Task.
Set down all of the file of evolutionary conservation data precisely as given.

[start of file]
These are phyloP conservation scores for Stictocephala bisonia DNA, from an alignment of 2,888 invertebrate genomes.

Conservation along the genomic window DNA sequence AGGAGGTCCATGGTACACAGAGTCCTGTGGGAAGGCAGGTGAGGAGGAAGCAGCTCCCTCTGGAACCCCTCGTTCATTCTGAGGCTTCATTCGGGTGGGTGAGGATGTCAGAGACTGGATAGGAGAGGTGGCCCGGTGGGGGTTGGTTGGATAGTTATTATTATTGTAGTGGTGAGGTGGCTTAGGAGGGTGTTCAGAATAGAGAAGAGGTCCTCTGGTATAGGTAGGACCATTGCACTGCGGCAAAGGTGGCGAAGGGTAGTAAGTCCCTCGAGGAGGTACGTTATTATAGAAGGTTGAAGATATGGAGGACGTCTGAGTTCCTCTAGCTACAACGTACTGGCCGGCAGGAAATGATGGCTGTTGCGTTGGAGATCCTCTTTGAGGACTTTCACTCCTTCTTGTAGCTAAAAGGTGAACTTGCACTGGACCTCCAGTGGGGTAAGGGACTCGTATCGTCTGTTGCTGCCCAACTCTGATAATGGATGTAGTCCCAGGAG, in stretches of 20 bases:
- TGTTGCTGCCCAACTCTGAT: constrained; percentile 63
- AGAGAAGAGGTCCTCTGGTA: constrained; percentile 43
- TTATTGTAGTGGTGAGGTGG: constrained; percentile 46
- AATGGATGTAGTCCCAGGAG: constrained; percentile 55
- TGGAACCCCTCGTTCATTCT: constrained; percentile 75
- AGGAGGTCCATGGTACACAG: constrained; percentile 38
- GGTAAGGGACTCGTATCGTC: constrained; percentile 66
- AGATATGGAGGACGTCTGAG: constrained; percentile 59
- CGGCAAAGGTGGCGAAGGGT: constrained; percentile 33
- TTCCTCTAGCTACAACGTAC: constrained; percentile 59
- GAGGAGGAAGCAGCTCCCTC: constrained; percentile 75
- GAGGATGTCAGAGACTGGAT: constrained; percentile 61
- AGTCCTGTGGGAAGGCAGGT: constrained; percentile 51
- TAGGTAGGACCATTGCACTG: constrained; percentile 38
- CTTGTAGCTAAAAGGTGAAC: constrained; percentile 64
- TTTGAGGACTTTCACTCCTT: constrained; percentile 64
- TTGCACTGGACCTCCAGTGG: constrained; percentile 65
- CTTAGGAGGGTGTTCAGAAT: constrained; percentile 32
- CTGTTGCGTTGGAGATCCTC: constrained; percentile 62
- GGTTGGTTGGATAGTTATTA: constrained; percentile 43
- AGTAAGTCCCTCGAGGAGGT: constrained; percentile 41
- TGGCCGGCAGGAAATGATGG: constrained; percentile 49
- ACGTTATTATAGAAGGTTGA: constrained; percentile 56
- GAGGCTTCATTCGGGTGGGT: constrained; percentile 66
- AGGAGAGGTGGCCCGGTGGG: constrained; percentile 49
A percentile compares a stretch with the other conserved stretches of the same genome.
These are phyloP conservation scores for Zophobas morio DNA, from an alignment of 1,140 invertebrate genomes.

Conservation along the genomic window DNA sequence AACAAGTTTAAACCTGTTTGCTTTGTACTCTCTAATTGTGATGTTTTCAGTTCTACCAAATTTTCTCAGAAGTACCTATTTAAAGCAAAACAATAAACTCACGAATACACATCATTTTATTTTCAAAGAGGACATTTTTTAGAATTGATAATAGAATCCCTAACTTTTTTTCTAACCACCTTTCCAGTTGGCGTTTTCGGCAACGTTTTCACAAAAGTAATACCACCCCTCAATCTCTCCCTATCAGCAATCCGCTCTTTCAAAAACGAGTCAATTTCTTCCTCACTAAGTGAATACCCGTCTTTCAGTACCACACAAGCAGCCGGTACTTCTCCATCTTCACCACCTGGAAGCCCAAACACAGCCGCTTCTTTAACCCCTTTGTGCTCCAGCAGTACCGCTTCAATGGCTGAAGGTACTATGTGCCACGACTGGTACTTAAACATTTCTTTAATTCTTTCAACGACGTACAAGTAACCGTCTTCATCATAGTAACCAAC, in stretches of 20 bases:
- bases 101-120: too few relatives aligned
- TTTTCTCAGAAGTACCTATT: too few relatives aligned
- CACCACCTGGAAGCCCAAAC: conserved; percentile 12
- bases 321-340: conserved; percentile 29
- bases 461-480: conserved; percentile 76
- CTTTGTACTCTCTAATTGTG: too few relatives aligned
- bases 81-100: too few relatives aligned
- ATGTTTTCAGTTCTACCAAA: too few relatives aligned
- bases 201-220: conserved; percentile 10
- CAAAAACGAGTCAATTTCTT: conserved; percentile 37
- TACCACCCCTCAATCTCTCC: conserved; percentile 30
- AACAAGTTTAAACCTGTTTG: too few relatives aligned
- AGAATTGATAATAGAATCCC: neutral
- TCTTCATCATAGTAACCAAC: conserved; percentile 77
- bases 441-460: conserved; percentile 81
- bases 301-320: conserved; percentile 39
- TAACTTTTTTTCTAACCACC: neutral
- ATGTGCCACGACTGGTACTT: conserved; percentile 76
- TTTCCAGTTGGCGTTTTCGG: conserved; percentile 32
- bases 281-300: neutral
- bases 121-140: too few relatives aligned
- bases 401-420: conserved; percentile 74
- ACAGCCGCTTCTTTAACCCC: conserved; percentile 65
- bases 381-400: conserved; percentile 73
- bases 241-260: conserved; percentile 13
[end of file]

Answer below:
These are phyloP conservation scores for Stictocephala bisonia DNA, from an alignment of 2,888 invertebrate genomes.

Conservation along the genomic window DNA sequence AGGAGGTCCATGGTACACAGAGTCCTGTGGGAAGGCAGGTGAGGAGGAAGCAGCTCCCTCTGGAACCCCTCGTTCATTCTGAGGCTTCATTCGGGTGGGTGAGGATGTCAGAGACTGGATAGGAGAGGTGGCCCGGTGGGGGTTGGTTGGATAGTTATTATTATTGTAGTGGTGAGGTGGCTTAGGAGGGTGTTCAGAATAGAGAAGAGGTCCTCTGGTATAGGTAGGACCATTGCACTGCGGCAAAGGTGGCGAAGGGTAGTAAGTCCCTCGAGGAGGTACGTTATTATAGAAGGTTGAAGATATGGAGGACGTCTGAGTTCCTCTAGCTACAACGTACTGGCCGGCAGGAAATGATGGCTGTTGCGTTGGAGATCCTCTTTGAGGACTTTCACTCCTTCTTGTAGCTAAAAGGTGAACTTGCACTGGACCTCCAGTGGGGTAAGGGACTCGTATCGTCTGTTGCTGCCCAACTCTGATAATGGATGTAGTCCCAGGAG, in stretches of 20 bases:
- TGTTGCTGCCCAACTCTGAT: constrained; percentile 63
- AGAGAAGAGGTCCTCTGGTA: constrained; percentile 43
- TTATTGTAGTGGTGAGGTGG: constrained; percentile 46
- AATGGATGTAGTCCCAGGAG: constrained; percentile 55
- TGGAACCCCTCGTTCATTCT: constrained; percentile 75
- AGGAGGTCCATGGTACACAG: constrained; percentile 38
- GGTAAGGGACTCGTATCGTC: constrained; percentile 66
- AGATATGGAGGACGTCTGAG: constrained; percentile 59
- CGGCAAAGGTGGCGAAGGGT: constrained; percentile 33
- TTCCTCTAGCTACAACGTAC: constrained; percentile 59
- GAGGAGGAAGCAGCTCCCTC: constrained; percentile 75
- GAGGATGTCAGAGACTGGAT: constrained; percentile 61
- AGTCCTGTGGGAAGGCAGGT: constrained; percentile 51
- TAGGTAGGACCATTGCACTG: constrained; percentile 38
- CTTGTAGCTAAAAGGTGAAC: constrained; percentile 64
- TTTGAGGACTTTCACTCCTT: constrained; percentile 64
- TTGCACTGGACCTCCAGTGG: constrained; percentile 65
- CTTAGGAGGGTGTTCAGAAT: constrained; percentile 32
- CTGTTGCGTTGGAGATCCTC: constrained; percentile 62
- GGTTGGTTGGATAGTTATTA: constrained; percentile 43
- AGTAAGTCCCTCGAGGAGGT: constrained; percentile 41
- TGGCCGGCAGGAAATGATGG: constrained; percentile 49
- ACGTTATTATAGAAGGTTGA: constrained; percentile 56
- GAGGCTTCATTCGGGTGGGT: constrained; percentile 66
- AGGAGAGGTGGCCCGGTGGG: constrained; percentile 49
A percentile compares a stretch with the other conserved stretches of the same genome.
These are phyloP conservation scores for Zophobas morio DNA, from an alignment of 1,140 invertebrate genomes.

Conservation along the genomic window DNA sequence AACAAGTTTAAACCTGTTTGCTTTGTACTCTCTAATTGTGATGTTTTCAGTTCTACCAAATTTTCTCAGAAGTACCTATTTAAAGCAAAACAATAAACTCACGAATACACATCATTTTATTTTCAAAGAGGACATTTTTTAGAATTGATAATAGAATCCCTAACTTTTTTTCTAACCACCTTTCCAGTTGGCGTTTTCGGCAACGTTTTCACAAAAGTAATACCACCCCTCAATCTCTCCCTATCAGCAATCCGCTCTTTCAAAAACGAGTCAATTTCTTCCTCACTAAGTGAATACCCGTCTTTCAGTACCACACAAGCAGCCGGTACTTCTCCATCTTCACCACCTGGAAGCCCAAACACAGCCGCTTCTTTAACCCCTTTGTGCTCCAGCAGTACCGCTTCAATGGCTGAAGGTACTATGTGCCACGACTGGTACTTAAACATTTCTTTAATTCTTTCAACGACGTACAAGTAACCGTCTTCATCATAGTAACCAAC, in stretches of 20 bases:
- bases 101-120: too few relatives aligned
- TTTTCTCAGAAGTACCTATT: too few relatives aligned
- CACCACCTGGAAGCCCAAAC: conserved; percentile 12
- bases 321-340: conserved; percentile 29
- bases 461-480: conserved; percentile 76
- CTTTGTACTCTCTAATTGTG: too few relatives aligned
- bases 81-100: too few relatives aligned
- ATGTTTTCAGTTCTACCAAA: too few relatives aligned
- bases 201-220: conserved; percentile 10
- CAAAAACGAGTCAATTTCTT: conserved; percentile 37
- TACCACCCCTCAATCTCTCC: conserved; percentile 30
- AACAAGTTTAAACCTGTTTG: too few relatives aligned
- AGAATTGATAATAGAATCCC: neutral
- TCTTCATCATAGTAACCAAC: conserved; percentile 77
- bases 441-460: conserved; percentile 81
- bases 301-320: conserved; percentile 39
- TAACTTTTTTTCTAACCACC: neutral
- ATGTGCCACGACTGGTACTT: conserved; percentile 76
- TTTCCAGTTGGCGTTTTCGG: conserved; percentile 32
- bases 281-300: neutral
- bases 121-140: too few relatives aligned
- bases 401-420: conserved; percentile 74
- ACAGCCGCTTCTTTAACCCC: conserved; percentile 65
- bases 381-400: conserved; percentile 73
- bases 241-260: conserved; percentile 13